From a review of recent data on cardiovascular disease in women it appears that hormone replacement therapy of postmenopausal women significantly lowers the cardiovascular risk and that oestrogen therapy can be proposed as one of the most efficacious forms of primary and secundary prevention of ischemic heart disease in women. This might come as a surprise considering the well known association between previous formulas of oral contraception and coronary artery disease and the still prevailing caution for use of hormonal contraception in women at increased cardiovascular risk. This paradox can be explained by the fundamental difference in pharmacological and biological effects between the combination of synthetic oestrogens and gestagens in the contraceptive pill and natural oestrogens as used in the menopause. The mechanism by which oestrogens lower the cardiovascular risk is only partially understood. The well documented beneficial effect of oestrogens on the profile of lipids alone cannot account for the large reduction of the risk. Direct effect of oestrogens on the vascular wall probably plays an even or more important role. In spite of its proven benefit, postmenopausal hormone replacement therapy is very slow in getting of the ground. The cyclic or continuous supplement with progesterone or one of its derivatives is necessary for the prevention of endometrial hyperplasy in those women who have their uterus in place. The need for regular desquamation of the endometrium and the menstrual-like bleeding is one of the major stumbling-blocks for wide scale acceptance of oestrogen therapy. It is furthermore not yet proven that the addition of progestagens will not to a certain extent counteract the positive effects of oestrogens, although recent data give evidence to the contrary.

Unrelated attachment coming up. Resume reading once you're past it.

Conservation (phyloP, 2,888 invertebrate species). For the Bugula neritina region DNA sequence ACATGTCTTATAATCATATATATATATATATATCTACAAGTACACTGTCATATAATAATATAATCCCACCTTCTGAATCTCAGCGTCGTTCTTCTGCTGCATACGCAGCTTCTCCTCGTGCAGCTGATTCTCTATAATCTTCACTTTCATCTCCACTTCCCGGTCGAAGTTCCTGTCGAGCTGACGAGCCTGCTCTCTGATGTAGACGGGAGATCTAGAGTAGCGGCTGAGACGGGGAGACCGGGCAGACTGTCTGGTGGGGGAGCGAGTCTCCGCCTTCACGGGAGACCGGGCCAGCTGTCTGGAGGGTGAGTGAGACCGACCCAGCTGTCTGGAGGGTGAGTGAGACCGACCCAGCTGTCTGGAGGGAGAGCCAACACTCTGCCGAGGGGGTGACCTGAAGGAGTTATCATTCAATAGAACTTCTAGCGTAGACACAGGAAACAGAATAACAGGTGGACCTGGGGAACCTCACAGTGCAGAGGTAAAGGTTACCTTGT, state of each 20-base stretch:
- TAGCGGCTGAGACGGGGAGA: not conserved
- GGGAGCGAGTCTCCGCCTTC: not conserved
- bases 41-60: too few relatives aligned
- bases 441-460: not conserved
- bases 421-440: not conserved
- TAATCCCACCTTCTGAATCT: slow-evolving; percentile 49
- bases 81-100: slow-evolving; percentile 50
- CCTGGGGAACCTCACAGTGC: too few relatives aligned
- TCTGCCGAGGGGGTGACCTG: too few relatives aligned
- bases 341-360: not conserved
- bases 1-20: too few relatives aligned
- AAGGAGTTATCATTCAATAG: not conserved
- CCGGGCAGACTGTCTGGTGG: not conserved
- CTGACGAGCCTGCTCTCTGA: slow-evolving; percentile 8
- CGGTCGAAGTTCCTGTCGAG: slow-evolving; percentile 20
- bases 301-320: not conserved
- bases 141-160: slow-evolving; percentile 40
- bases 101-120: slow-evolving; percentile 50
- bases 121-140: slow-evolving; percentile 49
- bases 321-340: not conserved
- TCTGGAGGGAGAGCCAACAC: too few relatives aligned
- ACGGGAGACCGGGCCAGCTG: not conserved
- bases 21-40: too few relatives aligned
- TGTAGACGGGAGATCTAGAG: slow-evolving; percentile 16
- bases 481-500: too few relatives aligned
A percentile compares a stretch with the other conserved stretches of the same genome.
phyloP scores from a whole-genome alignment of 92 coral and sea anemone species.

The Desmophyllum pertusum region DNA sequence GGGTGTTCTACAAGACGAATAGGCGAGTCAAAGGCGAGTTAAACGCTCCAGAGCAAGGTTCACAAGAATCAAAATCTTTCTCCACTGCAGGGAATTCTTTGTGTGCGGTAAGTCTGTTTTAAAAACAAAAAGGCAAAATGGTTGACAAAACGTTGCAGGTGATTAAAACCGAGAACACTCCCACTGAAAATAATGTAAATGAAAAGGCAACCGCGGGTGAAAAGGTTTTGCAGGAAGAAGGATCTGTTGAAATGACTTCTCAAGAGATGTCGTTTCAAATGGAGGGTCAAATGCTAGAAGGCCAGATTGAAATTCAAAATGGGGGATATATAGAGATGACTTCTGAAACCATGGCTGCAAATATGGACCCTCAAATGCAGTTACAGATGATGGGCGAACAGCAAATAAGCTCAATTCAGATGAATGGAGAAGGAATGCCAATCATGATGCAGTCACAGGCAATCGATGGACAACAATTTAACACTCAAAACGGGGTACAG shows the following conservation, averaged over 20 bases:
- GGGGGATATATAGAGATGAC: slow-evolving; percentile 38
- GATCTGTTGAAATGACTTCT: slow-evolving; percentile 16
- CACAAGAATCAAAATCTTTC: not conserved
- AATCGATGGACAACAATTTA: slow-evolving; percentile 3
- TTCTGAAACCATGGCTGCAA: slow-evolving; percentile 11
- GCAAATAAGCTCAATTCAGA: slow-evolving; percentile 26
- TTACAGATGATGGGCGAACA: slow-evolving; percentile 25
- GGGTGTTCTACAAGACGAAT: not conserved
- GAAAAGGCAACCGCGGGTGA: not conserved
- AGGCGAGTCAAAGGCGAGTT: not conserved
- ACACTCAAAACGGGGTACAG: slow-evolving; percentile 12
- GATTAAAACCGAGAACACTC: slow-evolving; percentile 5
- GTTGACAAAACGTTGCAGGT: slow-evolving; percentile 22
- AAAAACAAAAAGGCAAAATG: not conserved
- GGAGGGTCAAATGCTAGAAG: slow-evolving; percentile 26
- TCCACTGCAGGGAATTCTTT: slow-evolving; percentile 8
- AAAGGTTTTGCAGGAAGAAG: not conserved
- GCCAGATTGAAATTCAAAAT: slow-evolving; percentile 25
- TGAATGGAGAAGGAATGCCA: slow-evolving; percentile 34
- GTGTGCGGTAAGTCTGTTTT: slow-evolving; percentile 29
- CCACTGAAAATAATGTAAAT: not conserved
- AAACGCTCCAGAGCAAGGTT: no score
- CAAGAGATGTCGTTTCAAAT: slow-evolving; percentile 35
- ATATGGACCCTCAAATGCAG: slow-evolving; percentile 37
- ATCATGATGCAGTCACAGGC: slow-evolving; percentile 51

|Translated title of the contribution||Is postmenopausal replacement therapy cardioprotector?|
|Number of pages||6|
|Journal||Tijdschrift voor Geneeskunde|
|State||Published - Jan 1 1994|